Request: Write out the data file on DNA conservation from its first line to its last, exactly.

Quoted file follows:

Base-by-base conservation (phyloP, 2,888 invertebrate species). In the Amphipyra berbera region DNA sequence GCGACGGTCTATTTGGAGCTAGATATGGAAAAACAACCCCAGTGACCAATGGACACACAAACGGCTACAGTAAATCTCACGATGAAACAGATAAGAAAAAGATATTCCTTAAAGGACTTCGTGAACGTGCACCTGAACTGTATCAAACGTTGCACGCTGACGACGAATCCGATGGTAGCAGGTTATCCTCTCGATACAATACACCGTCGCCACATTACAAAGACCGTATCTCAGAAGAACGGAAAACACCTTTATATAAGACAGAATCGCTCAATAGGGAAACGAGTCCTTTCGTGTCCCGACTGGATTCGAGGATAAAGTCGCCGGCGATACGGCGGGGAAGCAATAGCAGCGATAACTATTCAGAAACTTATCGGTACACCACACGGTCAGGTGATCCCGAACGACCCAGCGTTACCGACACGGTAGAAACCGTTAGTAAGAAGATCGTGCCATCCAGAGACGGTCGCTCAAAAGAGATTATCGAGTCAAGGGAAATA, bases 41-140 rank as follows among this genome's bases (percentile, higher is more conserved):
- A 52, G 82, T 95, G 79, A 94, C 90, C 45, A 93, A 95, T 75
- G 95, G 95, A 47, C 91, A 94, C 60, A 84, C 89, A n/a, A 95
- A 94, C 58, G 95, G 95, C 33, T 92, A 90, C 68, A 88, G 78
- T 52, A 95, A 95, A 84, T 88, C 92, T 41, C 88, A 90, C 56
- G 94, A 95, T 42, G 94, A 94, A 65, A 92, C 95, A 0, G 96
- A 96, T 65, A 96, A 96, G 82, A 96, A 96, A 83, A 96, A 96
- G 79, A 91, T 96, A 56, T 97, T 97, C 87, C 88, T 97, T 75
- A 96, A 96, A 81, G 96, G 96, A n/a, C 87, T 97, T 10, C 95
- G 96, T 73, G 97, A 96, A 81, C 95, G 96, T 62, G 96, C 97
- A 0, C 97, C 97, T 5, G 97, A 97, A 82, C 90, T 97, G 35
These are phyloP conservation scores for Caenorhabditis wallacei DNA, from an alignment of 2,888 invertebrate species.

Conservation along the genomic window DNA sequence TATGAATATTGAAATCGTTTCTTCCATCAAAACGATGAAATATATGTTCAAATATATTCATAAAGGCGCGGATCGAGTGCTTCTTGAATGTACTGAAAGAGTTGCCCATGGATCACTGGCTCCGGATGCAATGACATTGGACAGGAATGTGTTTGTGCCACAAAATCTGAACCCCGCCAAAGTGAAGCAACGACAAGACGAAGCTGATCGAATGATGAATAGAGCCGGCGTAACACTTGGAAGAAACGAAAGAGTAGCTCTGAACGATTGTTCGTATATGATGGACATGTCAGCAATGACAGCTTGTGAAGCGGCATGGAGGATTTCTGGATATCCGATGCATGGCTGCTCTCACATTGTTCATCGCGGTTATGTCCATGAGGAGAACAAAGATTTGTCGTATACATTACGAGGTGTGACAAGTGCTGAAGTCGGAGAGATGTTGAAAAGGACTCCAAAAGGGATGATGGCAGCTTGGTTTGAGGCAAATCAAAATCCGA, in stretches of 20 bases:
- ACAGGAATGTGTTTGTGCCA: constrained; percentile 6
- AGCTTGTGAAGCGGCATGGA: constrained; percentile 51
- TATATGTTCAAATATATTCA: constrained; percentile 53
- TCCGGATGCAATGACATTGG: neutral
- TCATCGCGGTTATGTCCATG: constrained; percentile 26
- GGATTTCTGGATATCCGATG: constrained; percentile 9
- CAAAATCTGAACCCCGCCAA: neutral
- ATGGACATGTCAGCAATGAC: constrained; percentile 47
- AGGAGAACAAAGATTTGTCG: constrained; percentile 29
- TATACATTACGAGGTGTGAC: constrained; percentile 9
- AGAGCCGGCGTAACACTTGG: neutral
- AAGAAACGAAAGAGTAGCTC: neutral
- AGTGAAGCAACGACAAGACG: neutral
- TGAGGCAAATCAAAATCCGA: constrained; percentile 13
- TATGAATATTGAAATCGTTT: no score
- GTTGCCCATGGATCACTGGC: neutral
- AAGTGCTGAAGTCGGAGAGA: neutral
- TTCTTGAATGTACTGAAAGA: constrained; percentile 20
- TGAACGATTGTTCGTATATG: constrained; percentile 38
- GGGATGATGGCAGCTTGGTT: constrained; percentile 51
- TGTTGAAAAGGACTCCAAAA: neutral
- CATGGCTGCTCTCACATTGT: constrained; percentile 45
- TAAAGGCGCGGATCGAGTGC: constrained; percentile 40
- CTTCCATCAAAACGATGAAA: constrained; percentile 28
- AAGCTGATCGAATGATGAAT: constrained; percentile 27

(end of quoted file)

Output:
Base-by-base conservation (phyloP, 2,888 invertebrate species). In the Amphipyra berbera region DNA sequence GCGACGGTCTATTTGGAGCTAGATATGGAAAAACAACCCCAGTGACCAATGGACACACAAACGGCTACAGTAAATCTCACGATGAAACAGATAAGAAAAAGATATTCCTTAAAGGACTTCGTGAACGTGCACCTGAACTGTATCAAACGTTGCACGCTGACGACGAATCCGATGGTAGCAGGTTATCCTCTCGATACAATACACCGTCGCCACATTACAAAGACCGTATCTCAGAAGAACGGAAAACACCTTTATATAAGACAGAATCGCTCAATAGGGAAACGAGTCCTTTCGTGTCCCGACTGGATTCGAGGATAAAGTCGCCGGCGATACGGCGGGGAAGCAATAGCAGCGATAACTATTCAGAAACTTATCGGTACACCACACGGTCAGGTGATCCCGAACGACCCAGCGTTACCGACACGGTAGAAACCGTTAGTAAGAAGATCGTGCCATCCAGAGACGGTCGCTCAAAAGAGATTATCGAGTCAAGGGAAATA, bases 41-140 rank as follows among this genome's bases (percentile, higher is more conserved):
- A 52, G 82, T 95, G 79, A 94, C 90, C 45, A 93, A 95, T 75
- G 95, G 95, A 47, C 91, A 94, C 60, A 84, C 89, A n/a, A 95
- A 94, C 58, G 95, G 95, C 33, T 92, A 90, C 68, A 88, G 78
- T 52, A 95, A 95, A 84, T 88, C 92, T 41, C 88, A 90, C 56
- G 94, A 95, T 42, G 94, A 94, A 65, A 92, C 95, A 0, G 96
- A 96, T 65, A 96, A 96, G 82, A 96, A 96, A 83, A 96, A 96
- G 79, A 91, T 96, A 56, T 97, T 97, C 87, C 88, T 97, T 75
- A 96, A 96, A 81, G 96, G 96, A n/a, C 87, T 97, T 10, C 95
- G 96, T 73, G 97, A 96, A 81, C 95, G 96, T 62, G 96, C 97
- A 0, C 97, C 97, T 5, G 97, A 97, A 82, C 90, T 97, G 35
These are phyloP conservation scores for Caenorhabditis wallacei DNA, from an alignment of 2,888 invertebrate species.

Conservation along the genomic window DNA sequence TATGAATATTGAAATCGTTTCTTCCATCAAAACGATGAAATATATGTTCAAATATATTCATAAAGGCGCGGATCGAGTGCTTCTTGAATGTACTGAAAGAGTTGCCCATGGATCACTGGCTCCGGATGCAATGACATTGGACAGGAATGTGTTTGTGCCACAAAATCTGAACCCCGCCAAAGTGAAGCAACGACAAGACGAAGCTGATCGAATGATGAATAGAGCCGGCGTAACACTTGGAAGAAACGAAAGAGTAGCTCTGAACGATTGTTCGTATATGATGGACATGTCAGCAATGACAGCTTGTGAAGCGGCATGGAGGATTTCTGGATATCCGATGCATGGCTGCTCTCACATTGTTCATCGCGGTTATGTCCATGAGGAGAACAAAGATTTGTCGTATACATTACGAGGTGTGACAAGTGCTGAAGTCGGAGAGATGTTGAAAAGGACTCCAAAAGGGATGATGGCAGCTTGGTTTGAGGCAAATCAAAATCCGA, in stretches of 20 bases:
- ACAGGAATGTGTTTGTGCCA: constrained; percentile 6
- AGCTTGTGAAGCGGCATGGA: constrained; percentile 51
- TATATGTTCAAATATATTCA: constrained; percentile 53
- TCCGGATGCAATGACATTGG: neutral
- TCATCGCGGTTATGTCCATG: constrained; percentile 26
- GGATTTCTGGATATCCGATG: constrained; percentile 9
- CAAAATCTGAACCCCGCCAA: neutral
- ATGGACATGTCAGCAATGAC: constrained; percentile 47
- AGGAGAACAAAGATTTGTCG: constrained; percentile 29
- TATACATTACGAGGTGTGAC: constrained; percentile 9
- AGAGCCGGCGTAACACTTGG: neutral
- AAGAAACGAAAGAGTAGCTC: neutral
- AGTGAAGCAACGACAAGACG: neutral
- TGAGGCAAATCAAAATCCGA: constrained; percentile 13
- TATGAATATTGAAATCGTTT: no score
- GTTGCCCATGGATCACTGGC: neutral
- AAGTGCTGAAGTCGGAGAGA: neutral
- TTCTTGAATGTACTGAAAGA: constrained; percentile 20
- TGAACGATTGTTCGTATATG: constrained; percentile 38
- GGGATGATGGCAGCTTGGTT: constrained; percentile 51
- TGTTGAAAAGGACTCCAAAA: neutral
- CATGGCTGCTCTCACATTGT: constrained; percentile 45
- TAAAGGCGCGGATCGAGTGC: constrained; percentile 40
- CTTCCATCAAAACGATGAAA: constrained; percentile 28
- AAGCTGATCGAATGATGAAT: constrained; percentile 27